The NAACP is calling on public officials to speak out against what he says was a racist decision by a racist judge.
Last week Judge Lee Yeakel dropped the manslaughter charge against former Austin Police Department Detective Charles Kleinert for the 2013 fatal shooting of Larry Jackson Junior.
NAACP Chapter President Nelson Linder said in a news conference Tuesday night that he is mobilizing attorneys and will help the case gain nationwide exposure. He says Kleinert is guilty and the judge dropping the manslaughter charge is his worst nightmare coming true.
Linder attacked the law that Yeakel cited in making his judgment. Yeakel said Kleinert was acting as a federal officer in July of 2013 when he chased after Larry Jackson junior who police say came to a central Austin bank to cash a stolen check.
Kleinert is seen on video commandeering a civilian's car. The two struggled under a bridge and Jackson was shot in the back of the head.
Since Kleinert was on a federal task force, Yeakel ruled his actions fell under supremacy clause immunity-- meaning he could not be charged criminally for Jackson's death.
Linder said it's a racist law that needs to be corrected.
"To our public officials, city council, commissioner's court, state representatives, where are you? Why can't you make a comment like this where a man was clearly killed unnecessarily and a racist judge who used his white privilege to make a decision to give cops the assist they don't need. But you've said nothing. You've said nothing. Which tells us that you're inaction city council, you're inaction commissioners court is what creates this problem," said Linder.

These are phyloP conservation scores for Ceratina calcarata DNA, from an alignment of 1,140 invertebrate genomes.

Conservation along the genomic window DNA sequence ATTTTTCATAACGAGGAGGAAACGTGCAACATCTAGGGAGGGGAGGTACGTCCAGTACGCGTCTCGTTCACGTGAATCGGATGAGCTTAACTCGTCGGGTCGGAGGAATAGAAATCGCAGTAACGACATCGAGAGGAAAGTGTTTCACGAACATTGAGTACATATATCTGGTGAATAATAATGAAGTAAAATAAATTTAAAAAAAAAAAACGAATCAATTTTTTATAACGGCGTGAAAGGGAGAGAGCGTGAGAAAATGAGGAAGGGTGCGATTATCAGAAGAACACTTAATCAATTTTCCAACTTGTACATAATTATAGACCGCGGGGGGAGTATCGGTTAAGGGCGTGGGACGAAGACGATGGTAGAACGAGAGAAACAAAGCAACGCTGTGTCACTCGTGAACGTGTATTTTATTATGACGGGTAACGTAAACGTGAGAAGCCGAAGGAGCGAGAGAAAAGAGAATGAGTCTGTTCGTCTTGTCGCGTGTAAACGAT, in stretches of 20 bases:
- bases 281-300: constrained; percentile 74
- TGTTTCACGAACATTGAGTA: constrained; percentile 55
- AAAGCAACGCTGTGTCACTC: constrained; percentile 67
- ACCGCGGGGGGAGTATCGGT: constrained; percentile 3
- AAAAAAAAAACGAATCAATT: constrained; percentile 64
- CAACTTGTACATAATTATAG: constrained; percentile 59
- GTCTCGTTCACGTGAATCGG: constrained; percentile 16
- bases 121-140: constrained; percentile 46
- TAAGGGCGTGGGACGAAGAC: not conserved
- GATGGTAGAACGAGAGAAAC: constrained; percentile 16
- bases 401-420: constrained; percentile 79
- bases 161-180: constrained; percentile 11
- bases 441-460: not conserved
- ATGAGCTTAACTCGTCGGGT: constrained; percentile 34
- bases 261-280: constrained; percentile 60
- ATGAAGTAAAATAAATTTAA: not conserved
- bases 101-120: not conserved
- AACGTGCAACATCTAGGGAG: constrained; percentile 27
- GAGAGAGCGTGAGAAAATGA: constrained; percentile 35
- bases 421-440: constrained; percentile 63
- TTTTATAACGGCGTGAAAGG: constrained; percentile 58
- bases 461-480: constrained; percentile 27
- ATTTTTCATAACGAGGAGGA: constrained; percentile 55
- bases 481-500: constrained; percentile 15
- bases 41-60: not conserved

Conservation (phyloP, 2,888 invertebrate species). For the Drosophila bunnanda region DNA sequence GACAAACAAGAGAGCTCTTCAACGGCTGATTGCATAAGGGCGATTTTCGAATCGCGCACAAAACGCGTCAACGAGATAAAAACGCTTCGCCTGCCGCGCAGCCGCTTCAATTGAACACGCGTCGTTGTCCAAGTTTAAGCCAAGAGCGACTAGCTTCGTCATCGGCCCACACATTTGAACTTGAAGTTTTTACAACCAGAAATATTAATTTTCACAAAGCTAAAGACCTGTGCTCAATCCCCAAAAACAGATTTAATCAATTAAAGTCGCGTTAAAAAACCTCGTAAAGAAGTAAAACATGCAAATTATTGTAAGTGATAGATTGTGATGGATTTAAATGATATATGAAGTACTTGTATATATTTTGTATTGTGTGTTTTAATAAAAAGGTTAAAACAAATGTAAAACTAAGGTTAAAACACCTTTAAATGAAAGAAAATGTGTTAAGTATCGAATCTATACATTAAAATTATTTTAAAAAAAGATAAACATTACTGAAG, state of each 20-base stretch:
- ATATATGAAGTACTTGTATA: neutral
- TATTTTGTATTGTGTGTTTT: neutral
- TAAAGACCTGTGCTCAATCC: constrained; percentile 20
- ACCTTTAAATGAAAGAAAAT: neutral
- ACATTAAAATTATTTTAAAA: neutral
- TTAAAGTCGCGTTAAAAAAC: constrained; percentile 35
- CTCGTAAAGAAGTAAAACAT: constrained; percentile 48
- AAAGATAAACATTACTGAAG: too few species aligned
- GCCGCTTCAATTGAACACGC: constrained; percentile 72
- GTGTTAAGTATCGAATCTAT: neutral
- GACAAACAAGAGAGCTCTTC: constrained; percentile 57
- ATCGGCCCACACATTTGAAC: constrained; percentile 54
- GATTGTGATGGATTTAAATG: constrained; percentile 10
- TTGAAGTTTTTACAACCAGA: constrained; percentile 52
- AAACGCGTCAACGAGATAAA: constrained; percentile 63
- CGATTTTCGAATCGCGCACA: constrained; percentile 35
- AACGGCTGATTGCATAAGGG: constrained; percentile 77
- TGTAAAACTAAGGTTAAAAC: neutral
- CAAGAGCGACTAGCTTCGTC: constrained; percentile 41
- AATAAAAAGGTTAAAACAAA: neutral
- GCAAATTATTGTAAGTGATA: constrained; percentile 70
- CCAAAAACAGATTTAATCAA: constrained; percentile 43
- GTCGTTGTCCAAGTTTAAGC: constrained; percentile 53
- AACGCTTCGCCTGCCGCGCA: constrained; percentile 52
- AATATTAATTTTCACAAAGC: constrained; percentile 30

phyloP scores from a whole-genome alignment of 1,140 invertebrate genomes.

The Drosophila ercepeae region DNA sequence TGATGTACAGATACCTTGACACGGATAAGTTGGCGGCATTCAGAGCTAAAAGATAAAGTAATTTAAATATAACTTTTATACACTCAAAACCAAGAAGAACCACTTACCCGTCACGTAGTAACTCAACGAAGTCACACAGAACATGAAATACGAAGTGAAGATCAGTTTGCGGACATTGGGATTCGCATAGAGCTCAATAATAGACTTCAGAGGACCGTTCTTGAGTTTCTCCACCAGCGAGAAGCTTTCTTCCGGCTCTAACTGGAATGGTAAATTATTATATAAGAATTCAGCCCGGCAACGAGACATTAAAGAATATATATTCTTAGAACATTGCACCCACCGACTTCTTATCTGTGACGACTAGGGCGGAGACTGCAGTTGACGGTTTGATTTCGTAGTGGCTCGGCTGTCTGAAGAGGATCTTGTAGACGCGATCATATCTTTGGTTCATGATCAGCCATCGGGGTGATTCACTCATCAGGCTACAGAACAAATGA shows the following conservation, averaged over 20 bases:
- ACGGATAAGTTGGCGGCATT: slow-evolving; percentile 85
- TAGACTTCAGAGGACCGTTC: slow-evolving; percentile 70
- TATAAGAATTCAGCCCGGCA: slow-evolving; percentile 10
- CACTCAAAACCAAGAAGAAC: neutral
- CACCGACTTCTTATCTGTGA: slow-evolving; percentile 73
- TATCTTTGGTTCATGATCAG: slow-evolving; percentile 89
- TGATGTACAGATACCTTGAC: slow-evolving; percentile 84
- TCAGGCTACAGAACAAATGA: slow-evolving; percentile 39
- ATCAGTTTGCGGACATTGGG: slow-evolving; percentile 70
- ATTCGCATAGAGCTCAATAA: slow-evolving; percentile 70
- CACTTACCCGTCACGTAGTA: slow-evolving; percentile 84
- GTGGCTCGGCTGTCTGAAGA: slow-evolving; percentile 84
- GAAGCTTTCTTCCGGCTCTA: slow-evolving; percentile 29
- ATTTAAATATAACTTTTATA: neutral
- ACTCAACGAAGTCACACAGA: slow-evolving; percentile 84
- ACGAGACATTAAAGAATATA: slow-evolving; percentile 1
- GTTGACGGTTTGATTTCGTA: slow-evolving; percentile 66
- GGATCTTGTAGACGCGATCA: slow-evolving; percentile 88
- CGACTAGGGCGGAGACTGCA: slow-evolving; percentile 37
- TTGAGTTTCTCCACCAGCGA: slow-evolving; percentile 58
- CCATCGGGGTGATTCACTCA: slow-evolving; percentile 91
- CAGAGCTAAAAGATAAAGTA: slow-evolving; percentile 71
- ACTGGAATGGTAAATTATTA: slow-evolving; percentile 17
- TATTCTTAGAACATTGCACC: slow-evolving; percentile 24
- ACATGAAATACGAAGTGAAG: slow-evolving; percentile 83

"We're going to call you in the coming days to get involved and address this case. Here's how you can do that. You can tell the community you're going to scrutinize these federal task forces. And if they operate in this city and this county we need to have a standard, and by the way, there are plenty of standards. Charles Kleinert violated response to resistance, which is APD policy, we think he violated every decent use of force in this country. So how did a man walk out of a courtroom thinking he's free. It's ridiculous."
Travis County District Attorney Rosemary Lehmberg will appeal the ruling. Linder says he hopes this makes it to the Supreme Court and the nation makes an example out of this case.